Being that I have not been in this field very long I find myself in an awkward position, whereas everyone knows I'm fairly new, but I also feel that if my work has been good enough for them it shouldn't matter how long I've been in the business before it is considered acceptable for me to voice my concerns; mainly the resentment everyone has towards the other employees and management due to the apparent lack of reciprocation between employee and management. Long story short I find myself becoming the target of office management because everyone else has become so complacent that they don't speak up and their work is sloppy at best, which directly affects my shift, seeing as I deal with ten's of thousands of dollars every day.
I'm wondering what the most advantageous way to approach these problems
are, seeing as there hasn't been a staff meeting in 5 years. How do
I make life at work better or is this hotel a lost cause?
Dear Long-winded Auditor,
The good news is that you know what you need from your employer -- appreciation, rapport, respect, honesty and fairness. You also know that you want human interaction -- with your co-workers and with the hotel guests. You are not a person who wants to toil away in anonymity by yourself in a back office somewhere.
As you understand very well, your current situation is not meeting your needs. Part of the problem is the job and part of it is the employer.
Clearly, to change the entrenched management culture would take, at best, a huge effort on your part. You are probably correct in indicating that it would be a loosing battle. But even if successful, is this a battle that is the best use of your time, energy and talents? Are there not other options available to you that better meet your needs?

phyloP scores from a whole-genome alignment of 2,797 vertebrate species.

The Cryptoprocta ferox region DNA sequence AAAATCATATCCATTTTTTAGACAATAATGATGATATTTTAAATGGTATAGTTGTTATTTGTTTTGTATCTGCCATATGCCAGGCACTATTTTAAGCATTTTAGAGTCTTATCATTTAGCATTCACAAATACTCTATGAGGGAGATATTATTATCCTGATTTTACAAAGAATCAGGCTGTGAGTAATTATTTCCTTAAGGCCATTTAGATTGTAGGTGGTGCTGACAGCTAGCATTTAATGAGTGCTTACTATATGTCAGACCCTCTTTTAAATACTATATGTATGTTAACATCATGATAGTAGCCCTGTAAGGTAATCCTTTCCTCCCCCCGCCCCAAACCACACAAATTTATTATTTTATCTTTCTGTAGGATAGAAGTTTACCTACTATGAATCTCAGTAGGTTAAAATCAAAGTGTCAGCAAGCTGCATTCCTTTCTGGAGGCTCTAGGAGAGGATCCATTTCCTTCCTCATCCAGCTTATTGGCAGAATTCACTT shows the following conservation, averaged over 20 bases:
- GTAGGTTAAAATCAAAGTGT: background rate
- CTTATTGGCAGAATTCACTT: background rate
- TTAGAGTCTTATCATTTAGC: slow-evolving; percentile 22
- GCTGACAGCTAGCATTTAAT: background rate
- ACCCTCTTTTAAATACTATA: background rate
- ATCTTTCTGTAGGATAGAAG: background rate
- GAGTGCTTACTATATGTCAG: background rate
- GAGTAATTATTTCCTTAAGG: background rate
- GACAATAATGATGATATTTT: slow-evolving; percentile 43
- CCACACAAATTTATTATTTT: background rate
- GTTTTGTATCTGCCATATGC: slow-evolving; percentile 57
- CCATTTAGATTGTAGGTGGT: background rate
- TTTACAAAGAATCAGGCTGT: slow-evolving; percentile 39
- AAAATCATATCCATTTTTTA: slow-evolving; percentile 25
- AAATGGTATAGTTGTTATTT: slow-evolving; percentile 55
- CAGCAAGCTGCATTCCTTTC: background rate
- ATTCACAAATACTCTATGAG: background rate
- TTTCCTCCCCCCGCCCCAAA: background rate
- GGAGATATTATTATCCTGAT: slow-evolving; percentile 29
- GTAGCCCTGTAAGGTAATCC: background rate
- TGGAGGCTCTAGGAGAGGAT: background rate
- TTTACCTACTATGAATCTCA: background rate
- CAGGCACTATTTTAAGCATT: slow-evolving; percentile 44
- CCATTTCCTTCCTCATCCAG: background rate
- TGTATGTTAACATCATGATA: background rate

If you need to keep the job because of financial reasons and a lack of other options, then coming up with a strategy to make the best of the situation and improve it somewhat would be wise. But if you have other employment options, then I would immediately begin to explore those options. Of course, explore the options in a way that does not risk your current job.
You seem like a smart person. My bet is that you should be able to find a better fit for your needs and get out of this bad situation. If you cannot find a better fit, write back and we can explore plan B -- making changes in the current work environment that make work more tolerable.
Finally, you raised a number of legal issues regarding overtime pay, benefits, hours worked and so on. If you wish to explore these issues, I recommend that you consult with a California employment attorney or the California Department of Labor.
Good luck on your job search. Thanks for writing to Office-Politics.
Arnie Herz, Esq.
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The Ethics Letters that appears as a feature of this Website is an educational and discussion oriented column designed to help the reader better understand ethical issues. The matters discussed in the letter are reviewed in a summary/abbreviated way and are only meant to foster thinking on the part of the reader. If a person decides to adopt or implement suggestions, they do so at their own risk. No representation or warranty is provided in relation to suggestions or the contents of the letter. Neither the authors of the letter, Franke James, John W. Burton, Rick Brandon, Marty Seldman, Arnie Herz or the owners of this Website accept any liability whatsoever for any opinions expressed in the letter or for errors and omissions. Submission of letters to the Office-Politics Forum grants the Publisher, Nerdheaven Ltd. the right to reproduce, republish, repurpose and excerpt the submission in any and all other media, without compensation or contacting the author. Copyright Nerdheaven Ltd. 2002-2005